In our times of crowded subways, office cubicles and people who seem to want the world to hear their cell phone conversations, it is very difficult not to “listen in ” at times.  I think the rules of etiquette have changed on this one , but I still try to show good manners by moving away from something that I overhear, when it’s clear the conversation is private.

Weekly Writing Challenge: Pie

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Photo found at theartfulpie.com

The Weekly Writing Challenge was to write about Pie.

I have to admit that the closest I have ever come to making a pie was the scores of mud pies my sister, brother and I made, and let me tell you, we got pretty creative with them.  We tried different dirt, different consistencies and even used some of Mom’s kitchen items to prepare them.  They sported berries, leaves, grass and rocks and looked so tempting, we even tasted them a time or two.

Seriously, I never cared for pie much so I never learned to make them.   There were a couple of exceptions.  My late paternal grandmother, aka Granny, whom I have written about in many posts, made a chocolate pie with meringue piled high that was delicious.  Granny wasn’t the Suzy Homemaker type.  She fed her family, but she didn’t don an apron just for the fun of it most days.  She would to teach one of us how to cook something, because she would do anything we wanted to do as long as it wasn’t dangerous, but she didn’t have any aspirations about being Martha Stewart.   However, just the mere mention of her making a chocolate pie was enough to have me looking forward to dinner time and licking my lips at the thought of that comforting chocolaty classic.  The light-as-air, lightly toasted on top meringue was heavenly too.  I am not sure why I don’t possess this recipe and have never tried to make, but I will have to rectify that post haste.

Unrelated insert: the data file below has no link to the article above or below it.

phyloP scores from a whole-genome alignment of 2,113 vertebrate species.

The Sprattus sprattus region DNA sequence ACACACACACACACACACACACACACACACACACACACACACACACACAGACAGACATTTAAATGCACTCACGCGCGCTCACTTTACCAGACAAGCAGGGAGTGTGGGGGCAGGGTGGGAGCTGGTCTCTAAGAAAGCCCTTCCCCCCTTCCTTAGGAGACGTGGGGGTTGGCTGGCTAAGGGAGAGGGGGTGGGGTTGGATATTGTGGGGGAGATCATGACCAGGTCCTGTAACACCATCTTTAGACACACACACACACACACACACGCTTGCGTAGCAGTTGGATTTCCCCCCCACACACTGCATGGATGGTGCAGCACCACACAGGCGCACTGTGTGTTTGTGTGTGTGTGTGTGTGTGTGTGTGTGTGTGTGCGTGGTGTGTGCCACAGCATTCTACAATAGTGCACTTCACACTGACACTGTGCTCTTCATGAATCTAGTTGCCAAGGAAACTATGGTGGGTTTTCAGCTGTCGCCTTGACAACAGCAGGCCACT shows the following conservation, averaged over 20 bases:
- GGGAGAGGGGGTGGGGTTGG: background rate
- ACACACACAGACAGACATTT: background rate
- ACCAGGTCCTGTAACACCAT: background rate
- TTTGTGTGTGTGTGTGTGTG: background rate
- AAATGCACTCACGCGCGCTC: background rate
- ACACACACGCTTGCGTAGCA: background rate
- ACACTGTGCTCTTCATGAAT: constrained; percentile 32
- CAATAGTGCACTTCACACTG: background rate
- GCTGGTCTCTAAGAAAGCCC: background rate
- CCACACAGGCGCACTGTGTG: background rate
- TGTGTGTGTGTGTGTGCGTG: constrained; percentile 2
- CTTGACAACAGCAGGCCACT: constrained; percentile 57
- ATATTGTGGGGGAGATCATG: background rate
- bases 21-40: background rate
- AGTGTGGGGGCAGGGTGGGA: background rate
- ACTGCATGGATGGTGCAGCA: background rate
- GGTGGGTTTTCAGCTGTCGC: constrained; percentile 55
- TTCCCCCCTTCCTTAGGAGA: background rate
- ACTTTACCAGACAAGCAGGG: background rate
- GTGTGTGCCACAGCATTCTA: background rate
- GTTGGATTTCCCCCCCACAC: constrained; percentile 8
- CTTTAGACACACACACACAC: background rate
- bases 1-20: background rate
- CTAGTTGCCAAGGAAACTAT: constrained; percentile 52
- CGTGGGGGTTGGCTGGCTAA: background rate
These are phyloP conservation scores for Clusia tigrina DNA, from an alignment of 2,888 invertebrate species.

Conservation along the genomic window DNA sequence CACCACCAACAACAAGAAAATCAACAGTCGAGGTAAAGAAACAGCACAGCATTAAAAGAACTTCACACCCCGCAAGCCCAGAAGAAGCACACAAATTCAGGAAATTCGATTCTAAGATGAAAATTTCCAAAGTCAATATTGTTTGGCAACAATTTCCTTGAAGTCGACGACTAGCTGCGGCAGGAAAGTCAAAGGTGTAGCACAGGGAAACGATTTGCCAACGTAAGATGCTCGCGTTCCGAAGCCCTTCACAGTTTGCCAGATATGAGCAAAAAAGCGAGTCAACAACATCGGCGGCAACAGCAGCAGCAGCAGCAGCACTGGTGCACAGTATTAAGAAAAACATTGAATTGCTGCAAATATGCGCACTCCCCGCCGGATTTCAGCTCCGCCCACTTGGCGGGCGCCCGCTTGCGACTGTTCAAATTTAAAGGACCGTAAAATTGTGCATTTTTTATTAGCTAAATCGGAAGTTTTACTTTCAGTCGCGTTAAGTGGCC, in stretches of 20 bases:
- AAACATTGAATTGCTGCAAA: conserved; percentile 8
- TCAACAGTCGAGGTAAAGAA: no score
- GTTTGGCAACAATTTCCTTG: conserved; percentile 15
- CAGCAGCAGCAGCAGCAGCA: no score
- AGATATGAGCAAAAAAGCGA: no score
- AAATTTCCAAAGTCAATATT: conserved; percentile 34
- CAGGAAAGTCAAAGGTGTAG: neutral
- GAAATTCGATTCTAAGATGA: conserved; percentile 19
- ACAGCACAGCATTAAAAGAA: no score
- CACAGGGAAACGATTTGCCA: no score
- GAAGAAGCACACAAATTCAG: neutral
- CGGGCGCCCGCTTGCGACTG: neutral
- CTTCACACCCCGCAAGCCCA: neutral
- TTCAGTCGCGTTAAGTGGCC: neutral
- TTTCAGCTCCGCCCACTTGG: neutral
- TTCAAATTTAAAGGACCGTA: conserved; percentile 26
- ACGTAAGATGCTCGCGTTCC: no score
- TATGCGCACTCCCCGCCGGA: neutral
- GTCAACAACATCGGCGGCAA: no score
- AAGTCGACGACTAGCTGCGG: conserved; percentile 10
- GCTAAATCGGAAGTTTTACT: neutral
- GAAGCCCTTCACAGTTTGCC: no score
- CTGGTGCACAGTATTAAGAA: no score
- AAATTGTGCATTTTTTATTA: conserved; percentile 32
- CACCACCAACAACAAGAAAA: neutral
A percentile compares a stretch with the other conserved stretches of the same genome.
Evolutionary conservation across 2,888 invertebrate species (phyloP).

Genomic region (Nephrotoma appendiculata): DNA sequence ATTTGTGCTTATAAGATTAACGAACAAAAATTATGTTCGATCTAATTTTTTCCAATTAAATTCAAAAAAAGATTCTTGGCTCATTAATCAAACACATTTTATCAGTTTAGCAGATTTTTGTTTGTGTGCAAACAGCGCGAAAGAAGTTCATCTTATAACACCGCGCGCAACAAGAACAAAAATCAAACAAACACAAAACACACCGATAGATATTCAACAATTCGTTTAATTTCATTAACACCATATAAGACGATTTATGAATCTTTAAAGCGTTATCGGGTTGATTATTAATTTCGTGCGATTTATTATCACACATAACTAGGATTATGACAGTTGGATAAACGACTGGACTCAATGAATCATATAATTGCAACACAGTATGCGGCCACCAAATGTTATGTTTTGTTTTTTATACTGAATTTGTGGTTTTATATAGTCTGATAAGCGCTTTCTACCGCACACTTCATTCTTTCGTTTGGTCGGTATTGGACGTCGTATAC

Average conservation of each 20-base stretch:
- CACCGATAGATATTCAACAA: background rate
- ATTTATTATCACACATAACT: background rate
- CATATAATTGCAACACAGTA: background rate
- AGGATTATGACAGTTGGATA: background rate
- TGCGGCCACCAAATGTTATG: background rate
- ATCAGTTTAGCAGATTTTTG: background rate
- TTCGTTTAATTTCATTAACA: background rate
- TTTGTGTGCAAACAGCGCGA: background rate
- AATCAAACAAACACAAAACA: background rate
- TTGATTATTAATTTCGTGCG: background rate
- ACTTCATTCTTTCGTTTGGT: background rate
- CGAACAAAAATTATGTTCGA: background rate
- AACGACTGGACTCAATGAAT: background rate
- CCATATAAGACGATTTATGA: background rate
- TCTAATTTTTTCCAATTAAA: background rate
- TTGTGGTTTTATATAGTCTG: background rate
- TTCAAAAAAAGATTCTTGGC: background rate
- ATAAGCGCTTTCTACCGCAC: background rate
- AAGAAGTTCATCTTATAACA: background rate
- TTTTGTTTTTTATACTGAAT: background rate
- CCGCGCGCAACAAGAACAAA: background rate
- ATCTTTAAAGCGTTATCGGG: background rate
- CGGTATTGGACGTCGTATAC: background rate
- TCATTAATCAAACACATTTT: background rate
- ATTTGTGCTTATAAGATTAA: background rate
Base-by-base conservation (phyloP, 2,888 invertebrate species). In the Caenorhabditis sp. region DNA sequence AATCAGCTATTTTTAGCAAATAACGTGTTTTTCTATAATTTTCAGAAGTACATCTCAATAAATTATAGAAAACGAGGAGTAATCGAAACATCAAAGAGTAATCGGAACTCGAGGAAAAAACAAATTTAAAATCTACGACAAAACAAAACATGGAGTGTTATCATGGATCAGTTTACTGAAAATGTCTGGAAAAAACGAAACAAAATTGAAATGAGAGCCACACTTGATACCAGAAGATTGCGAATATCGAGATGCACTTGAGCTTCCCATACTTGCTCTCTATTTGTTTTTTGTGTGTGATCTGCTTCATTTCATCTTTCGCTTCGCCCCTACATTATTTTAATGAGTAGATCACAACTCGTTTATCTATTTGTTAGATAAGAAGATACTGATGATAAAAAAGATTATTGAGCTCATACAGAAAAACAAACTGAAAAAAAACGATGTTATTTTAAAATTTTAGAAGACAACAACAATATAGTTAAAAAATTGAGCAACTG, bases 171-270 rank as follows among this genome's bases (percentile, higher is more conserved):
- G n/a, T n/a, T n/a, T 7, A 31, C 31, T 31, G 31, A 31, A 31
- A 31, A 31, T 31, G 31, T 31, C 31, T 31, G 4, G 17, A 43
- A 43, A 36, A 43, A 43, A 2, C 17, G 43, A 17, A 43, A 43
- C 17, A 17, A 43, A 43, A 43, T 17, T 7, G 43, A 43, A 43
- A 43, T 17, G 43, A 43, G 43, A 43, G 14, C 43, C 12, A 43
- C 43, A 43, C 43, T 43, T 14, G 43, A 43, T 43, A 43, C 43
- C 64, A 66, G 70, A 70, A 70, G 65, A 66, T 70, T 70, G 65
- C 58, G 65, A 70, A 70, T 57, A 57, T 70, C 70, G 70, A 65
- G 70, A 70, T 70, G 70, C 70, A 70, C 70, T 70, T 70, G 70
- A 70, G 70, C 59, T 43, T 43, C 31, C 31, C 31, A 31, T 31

Many of my relatives made the Florida favorite, key lime pie.  Although it is good, I always much preferred chocolate anything to the tart taste of this one.  We always had the traditional pumpkin and pecan pies at Thanksgiving and Christmas, but the fudge and red velvet cake won out for me!

My mother made a pie she referred to as green pie although that is all I recollect about it.   I remember when I was a teenager that one of my sister’s boyfriends loved the pie so much that he would beg her to make it.  She often did and made it for him on his birthday.  I don’t even recall what the ingredients were or how it tasted because back then, again, it just wasn’t my thing.

I am finding that the older I get, my taste for pie is increasing, so I guess I should be thankful for this prompt because I believe it has inspired me to try my hand at pie making.   Maybe this Thanksgiving my guests will get to taste a real homemade apple pie, with caramel drizzled on the top and sporting a perfectly browned buttery flavored crust.  At the very least, I will make the chocolate pie.

More posts featuring Granny – The Lost Laces, Peeling Trees and Dialogue

Weekly Writing Challenge: That’s Absurd

from Dreamstime.com

The Challenge: